Toronto rapper Jazz Cartier just christened the sold-out JMBLYA festival, which is a nice way of saying that he performed first. As the Polaris-nominated newcomer with two free mixtapes and two hot singles floating around Spotify, that’s fine for now.
“I’m like a wrestler, I’m starting out,” he tells the Daily Dot backstage minutes after climbing a stack of speakers and stage-diving.
It’s a stormy Saturday in downtown Austin, Texas. Sporting neon dreads, a red sweatshirt, overalls, and plastic bags to shield his snakeskin Nike Supremes from the mud, Jazz Cartier (born Jaye Adams) performs with the unhinged grandeur of post-Iggy Pop limb-shakers—the type of usually straight, white rock singers who kick over the microphone stand or hoist it high and twirl.
“I can’t sit here and tell you that I’ve been to a rock show ever in my life,” Cartier says when I mention that this parking lot day party, buoyant with youth, recalls the mosh pit-friendly Vans Warped Tours of the late ‘90s. “All my influences come from rap, watching documentaries.”
Cartier, who is labeled as a sort of eccentric, is quick to joke about his broad colorwheel of interests. (“I want to get into nude painting soon. Crochet, shit like that. Knitting.”) But musically, he’s mostly just interested in hip-hop. Whereas freaks and geeks like Theophilus London and A$AP Rocky boast about their flourish of musical knowledge, rap has expanded in ideas enough for Cartier to find everything he needs here.
“Dead or Alive” is chest-thumping, on-the-block paranoia; “Ring” is Auto-Tune, piano-layered R&B; “100 Roses” is a brass-blaring EDM drop that finds him screaming like OG Maco’s “U Guessed It.” Cartier’s latest video for “Read Alert/100 Roses” landed last week with a virtual reality component.
Like most rappers these days, Cartier is earning his stripes on the road. At South by Southwest, he says he performed eight sets. In the meantime, he’s online, scoping out the competition. (“I couldn’t imagine life without the Internet,” he says.)
“I’m the top dog. I’m the one. It’s me or nothing,” Cartier says about Toronto hip-hop. “You have Drake, then me. That’s how I see things. Period.”
Cartier chuckles immediately after the declaration. He’s also quick to douse the JMBLYA festival’s talent with praise, too: Future (“the fucking godfather”), Kehlani (“an angel”), Rae Sremmurd (“those guys are my n****as”), and white-guy-of-the-moment Post Malone (“I fuck with Post… That’s my dog.”)
He says that the next step, a proper album, is going to take him a while. A year from now? He expects to headline this thing. If that seems outlandish, keep in mind that the promoters behind JMBLYA—a two-day festival in Dallas and Austin boasting mirroring lineups that saw more than 27,000 cool kids attend—made a name for themselves by wagering on the likes of Kendrick Lamar, Chance the Rapper, Travis Scott, and Wiz Khalifa early in their careers.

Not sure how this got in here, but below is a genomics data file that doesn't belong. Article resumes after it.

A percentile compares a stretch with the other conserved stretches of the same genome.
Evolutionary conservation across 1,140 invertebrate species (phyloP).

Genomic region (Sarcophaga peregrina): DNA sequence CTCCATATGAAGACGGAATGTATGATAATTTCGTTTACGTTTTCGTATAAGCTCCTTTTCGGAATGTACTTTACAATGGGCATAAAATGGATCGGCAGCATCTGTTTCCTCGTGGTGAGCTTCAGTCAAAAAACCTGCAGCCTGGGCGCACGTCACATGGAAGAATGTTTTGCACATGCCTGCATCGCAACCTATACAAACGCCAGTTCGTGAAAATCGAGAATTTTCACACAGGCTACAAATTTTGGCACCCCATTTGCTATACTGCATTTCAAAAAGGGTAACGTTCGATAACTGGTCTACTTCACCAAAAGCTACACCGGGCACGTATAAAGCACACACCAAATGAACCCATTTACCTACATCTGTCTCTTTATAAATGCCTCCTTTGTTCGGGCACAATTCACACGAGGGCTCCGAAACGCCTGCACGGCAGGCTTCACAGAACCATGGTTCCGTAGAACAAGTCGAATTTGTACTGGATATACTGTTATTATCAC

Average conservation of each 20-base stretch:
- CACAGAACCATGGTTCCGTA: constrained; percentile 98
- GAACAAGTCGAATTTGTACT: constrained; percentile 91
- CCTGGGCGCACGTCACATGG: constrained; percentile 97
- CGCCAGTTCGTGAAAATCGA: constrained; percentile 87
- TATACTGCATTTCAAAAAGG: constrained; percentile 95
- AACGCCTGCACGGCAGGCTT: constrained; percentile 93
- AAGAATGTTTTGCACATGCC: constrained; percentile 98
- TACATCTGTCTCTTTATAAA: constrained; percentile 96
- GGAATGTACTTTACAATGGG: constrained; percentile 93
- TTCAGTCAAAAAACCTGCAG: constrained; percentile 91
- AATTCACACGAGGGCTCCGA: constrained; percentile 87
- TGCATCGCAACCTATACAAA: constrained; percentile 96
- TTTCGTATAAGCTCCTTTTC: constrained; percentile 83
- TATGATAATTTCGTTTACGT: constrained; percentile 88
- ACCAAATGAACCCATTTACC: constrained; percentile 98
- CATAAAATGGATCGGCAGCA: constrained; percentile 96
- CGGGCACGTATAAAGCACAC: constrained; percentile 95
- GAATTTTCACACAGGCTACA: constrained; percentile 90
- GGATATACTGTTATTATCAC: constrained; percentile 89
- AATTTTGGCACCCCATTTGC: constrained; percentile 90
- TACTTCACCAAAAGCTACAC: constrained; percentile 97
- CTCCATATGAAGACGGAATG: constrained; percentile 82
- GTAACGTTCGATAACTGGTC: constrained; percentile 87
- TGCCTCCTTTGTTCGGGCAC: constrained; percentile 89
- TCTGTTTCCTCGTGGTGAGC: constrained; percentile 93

Saturday’s headliner, space-age Atlanta king Future, performed in Austin for the fourth time since October—an inspired 33-song set to boot. He’ll be back in the summer with Drake.
“I think it’s time for the show to start,” he said two-thirds of the way into his set. “Texas family, so we gotta do something special.”
The aforementioned Scott, having just opened for Rihanna at a nearby arena, closed the night with an unscripted exclamation point and performed blog wonder “Upper Echelon” and radio staple “Antidote.” But the rap Internet’s breakout favorites grabbed the mic in the sunlight.
Louisiana good guy Kevin Gates attacked bandwagon fans—who presumably haven’t borne witness to his stream-of-conscious Instagram videos—and didn’t even bother to perform his hit single “I Don’t Get Tired.” Kehlani, who trended nationally after a harrowing few days that involved being shamed over infidelity rumors and a reported suicide attempt, soared with her brand of DIY bedroom R&B that sparks on its personality and swagger.
She only mildly, indirectly alluded to recent viral moments between songs: “We’ve had ups and downs in love.”
Post Malone, however, is the most obvious horse to bet on. He opened for Justin Bieber this year on tour, drew ire for accidentally saying the N-word in a video, and sang on Kanye West’s blockbuster album The Life of Pablo. On Friday, the 20-year-old Syracuse, New York-born singer likewise trended on Facebook when his debut mixtape August 26th landed on DatPiff.
“I just shaved my beard, I feel like a little kid,” Post Malone said onstage before zipping into inescapable single “White Iverson” as part of his 15-minute “special guest”-billed appearance.
Post Malone’s mixtape plays like the frank confessions of a fuckboi. “I just wanna see you, maybe talk about shit,” he sings on the Jaden Smith-assisted “Lonely.” It’s resoundingly open, an inner monologue for chill stoners who follow. There is weight and consequence to songs like “40 Funk” that find him terrified of all the Molly he just took.
On “Hollywood Dreams Come Down,” his posturing is undercut by fear. “I can’t feel my heart,” he sings. “Don’t let me go to sleep.”
Twenty years ago, his hip-hop-tinged harmonics could have made him Uncle Kracker or the lead singer of Saliva. But it’s 2016, and rap is the only genre that matters.
Editor’s Note: This article has been updated for clarity and context.